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Posts Tagged ‘Apollo 11’

Today, at Washington National Cathedral, the USA said good-bye to astronaut Neil Armstrong (Aug. 5, 1930 – Aug. 25, 2012). High above the crowd of people there honoring a true American hero in one of that cathedral’s stained glass windows is embedded a moon rock the Apollo 11 astronauts, Neil, Buzz Aldrin, and Michael Collins, gave to that church.

Real heroes are hard to come by. The men who traveled to the moon, especially those pioneers aboard Apollo 11, are heroes. And they left a plague on the surface of the moon that reads: “Here men from the planet Earth first set foot upon the moon. July 1969 A.D. We came in peace for all mankind.”

I never got to meet Neil, but from all accounts he was a reluctant hero. He and his fellow astronauts have always been heroes to me. I wrote a poem years ago about my experience that fateful summer night when Neil left the first footprint in moon dust which was included in River of Stars, one of my books of poetry. I’ve posted it here for all to read:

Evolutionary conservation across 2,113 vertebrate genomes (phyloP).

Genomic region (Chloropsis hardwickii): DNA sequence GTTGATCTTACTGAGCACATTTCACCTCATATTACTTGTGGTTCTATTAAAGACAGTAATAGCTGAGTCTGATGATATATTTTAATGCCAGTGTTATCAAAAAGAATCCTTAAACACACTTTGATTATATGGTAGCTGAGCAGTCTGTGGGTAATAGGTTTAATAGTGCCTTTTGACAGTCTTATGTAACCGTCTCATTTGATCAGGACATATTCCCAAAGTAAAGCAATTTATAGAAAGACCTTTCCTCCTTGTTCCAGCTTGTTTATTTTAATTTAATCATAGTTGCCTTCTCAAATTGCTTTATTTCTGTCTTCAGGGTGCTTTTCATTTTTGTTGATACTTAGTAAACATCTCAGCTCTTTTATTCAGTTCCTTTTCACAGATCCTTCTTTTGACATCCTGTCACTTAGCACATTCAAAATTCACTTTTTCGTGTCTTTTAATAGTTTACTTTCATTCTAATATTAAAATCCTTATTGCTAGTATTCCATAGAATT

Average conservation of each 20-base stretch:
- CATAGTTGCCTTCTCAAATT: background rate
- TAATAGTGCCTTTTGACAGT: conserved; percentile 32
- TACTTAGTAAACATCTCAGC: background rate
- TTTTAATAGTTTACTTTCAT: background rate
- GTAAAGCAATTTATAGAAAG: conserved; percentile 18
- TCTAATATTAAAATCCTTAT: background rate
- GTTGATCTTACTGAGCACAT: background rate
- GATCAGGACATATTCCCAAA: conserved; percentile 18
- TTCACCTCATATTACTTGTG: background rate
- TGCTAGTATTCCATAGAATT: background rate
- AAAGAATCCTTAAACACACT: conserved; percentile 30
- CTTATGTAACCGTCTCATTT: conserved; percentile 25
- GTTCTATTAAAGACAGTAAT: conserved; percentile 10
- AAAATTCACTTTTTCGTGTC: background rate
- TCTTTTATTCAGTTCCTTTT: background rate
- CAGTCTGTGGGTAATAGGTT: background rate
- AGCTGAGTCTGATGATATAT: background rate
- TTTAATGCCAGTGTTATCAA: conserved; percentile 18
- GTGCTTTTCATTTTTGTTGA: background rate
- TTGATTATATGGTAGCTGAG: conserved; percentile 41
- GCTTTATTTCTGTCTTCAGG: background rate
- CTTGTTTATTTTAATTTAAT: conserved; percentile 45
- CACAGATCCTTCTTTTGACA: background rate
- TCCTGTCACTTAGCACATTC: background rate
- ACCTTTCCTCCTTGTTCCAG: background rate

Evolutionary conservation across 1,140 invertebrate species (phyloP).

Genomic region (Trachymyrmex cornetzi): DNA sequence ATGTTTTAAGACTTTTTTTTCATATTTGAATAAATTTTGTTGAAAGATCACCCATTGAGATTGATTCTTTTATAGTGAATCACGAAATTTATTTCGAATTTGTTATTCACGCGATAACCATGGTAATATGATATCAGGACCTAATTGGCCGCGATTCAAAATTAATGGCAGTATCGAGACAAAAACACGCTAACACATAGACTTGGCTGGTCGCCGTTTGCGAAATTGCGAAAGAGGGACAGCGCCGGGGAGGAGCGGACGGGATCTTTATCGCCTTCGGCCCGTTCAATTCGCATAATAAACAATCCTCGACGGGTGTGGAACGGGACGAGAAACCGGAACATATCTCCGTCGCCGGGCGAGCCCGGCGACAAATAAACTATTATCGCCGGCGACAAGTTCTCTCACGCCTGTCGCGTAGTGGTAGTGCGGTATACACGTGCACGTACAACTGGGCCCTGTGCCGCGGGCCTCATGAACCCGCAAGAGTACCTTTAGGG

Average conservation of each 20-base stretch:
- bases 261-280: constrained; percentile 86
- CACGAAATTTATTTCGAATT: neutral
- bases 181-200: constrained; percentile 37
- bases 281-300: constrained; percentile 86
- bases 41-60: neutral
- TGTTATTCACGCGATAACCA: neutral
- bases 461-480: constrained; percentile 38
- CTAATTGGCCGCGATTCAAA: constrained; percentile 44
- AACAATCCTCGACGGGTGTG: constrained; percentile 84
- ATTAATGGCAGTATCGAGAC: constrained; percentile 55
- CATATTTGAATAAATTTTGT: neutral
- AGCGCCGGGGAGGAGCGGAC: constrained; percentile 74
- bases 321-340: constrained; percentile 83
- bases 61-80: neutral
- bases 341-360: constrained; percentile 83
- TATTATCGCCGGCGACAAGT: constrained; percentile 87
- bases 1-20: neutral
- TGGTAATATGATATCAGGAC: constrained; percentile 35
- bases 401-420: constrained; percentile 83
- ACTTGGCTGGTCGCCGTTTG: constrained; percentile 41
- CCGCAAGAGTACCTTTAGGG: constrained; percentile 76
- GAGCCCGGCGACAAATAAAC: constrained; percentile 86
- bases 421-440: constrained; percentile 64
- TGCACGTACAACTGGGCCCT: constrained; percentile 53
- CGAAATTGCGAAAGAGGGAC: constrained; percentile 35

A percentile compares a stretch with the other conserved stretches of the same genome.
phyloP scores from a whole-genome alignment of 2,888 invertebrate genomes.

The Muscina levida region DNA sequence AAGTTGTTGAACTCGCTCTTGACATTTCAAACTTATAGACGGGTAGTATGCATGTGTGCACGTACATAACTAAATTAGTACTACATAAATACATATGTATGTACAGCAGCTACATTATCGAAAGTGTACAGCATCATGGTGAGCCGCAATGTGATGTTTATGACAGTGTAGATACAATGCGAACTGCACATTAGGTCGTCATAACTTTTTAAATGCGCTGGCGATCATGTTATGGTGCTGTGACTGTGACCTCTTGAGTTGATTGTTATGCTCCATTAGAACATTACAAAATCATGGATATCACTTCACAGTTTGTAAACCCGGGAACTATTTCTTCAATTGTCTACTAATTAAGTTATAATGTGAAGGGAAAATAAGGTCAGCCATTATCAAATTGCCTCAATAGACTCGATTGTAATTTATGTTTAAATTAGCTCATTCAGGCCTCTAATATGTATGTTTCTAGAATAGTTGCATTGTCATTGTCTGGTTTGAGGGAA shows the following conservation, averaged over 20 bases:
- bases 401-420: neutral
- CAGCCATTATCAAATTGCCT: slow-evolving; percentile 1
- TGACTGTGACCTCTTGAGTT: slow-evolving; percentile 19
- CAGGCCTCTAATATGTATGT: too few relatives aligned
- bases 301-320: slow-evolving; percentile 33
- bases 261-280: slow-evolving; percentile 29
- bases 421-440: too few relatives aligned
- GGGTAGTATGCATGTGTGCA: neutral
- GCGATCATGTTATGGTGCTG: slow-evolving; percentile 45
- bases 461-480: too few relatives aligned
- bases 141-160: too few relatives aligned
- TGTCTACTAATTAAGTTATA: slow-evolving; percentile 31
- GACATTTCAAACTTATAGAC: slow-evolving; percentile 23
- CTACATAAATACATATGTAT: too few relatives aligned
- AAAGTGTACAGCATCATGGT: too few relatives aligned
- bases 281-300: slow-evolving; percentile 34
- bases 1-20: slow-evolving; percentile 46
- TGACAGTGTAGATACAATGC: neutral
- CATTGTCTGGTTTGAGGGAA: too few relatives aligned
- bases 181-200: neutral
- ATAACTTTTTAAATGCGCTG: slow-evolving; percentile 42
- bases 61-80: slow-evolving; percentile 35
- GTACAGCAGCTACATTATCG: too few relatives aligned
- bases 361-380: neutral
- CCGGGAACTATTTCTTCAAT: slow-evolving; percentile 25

Apollo 11

On July 20, 1969,

at the Manor Care Nursing Home

in the second floor television room,

two gnarled women and I watched

Buzz Aldrin land The Eagle.

I held my breath

as Neil Armstrong descended

the lunar module’s stairs,

as his left foot stirred the dust

of The Sea of Tranquility.

It was 10:56 P.M. —

long past patients’ lights-out,

my nursing aide shift almost ended.

But none of us left.

“That’s one small step for a man,

one giant leap

for mankind,” Neil exclaimed.

“Humankind,” a resident corrected

as she leaned closer to the TV,

raised an arthritic hand,

“Humankind.”

Beyond the set,

through thermal-plated windows,

I contemplated the moon

and knew that 240,000 miles away,

three men looked up into the black sky

at a blue-green sphere

with the same longing.

Copyright 2002 Vonnie Winslow Crist, River of Stars, Lite Circle Books.

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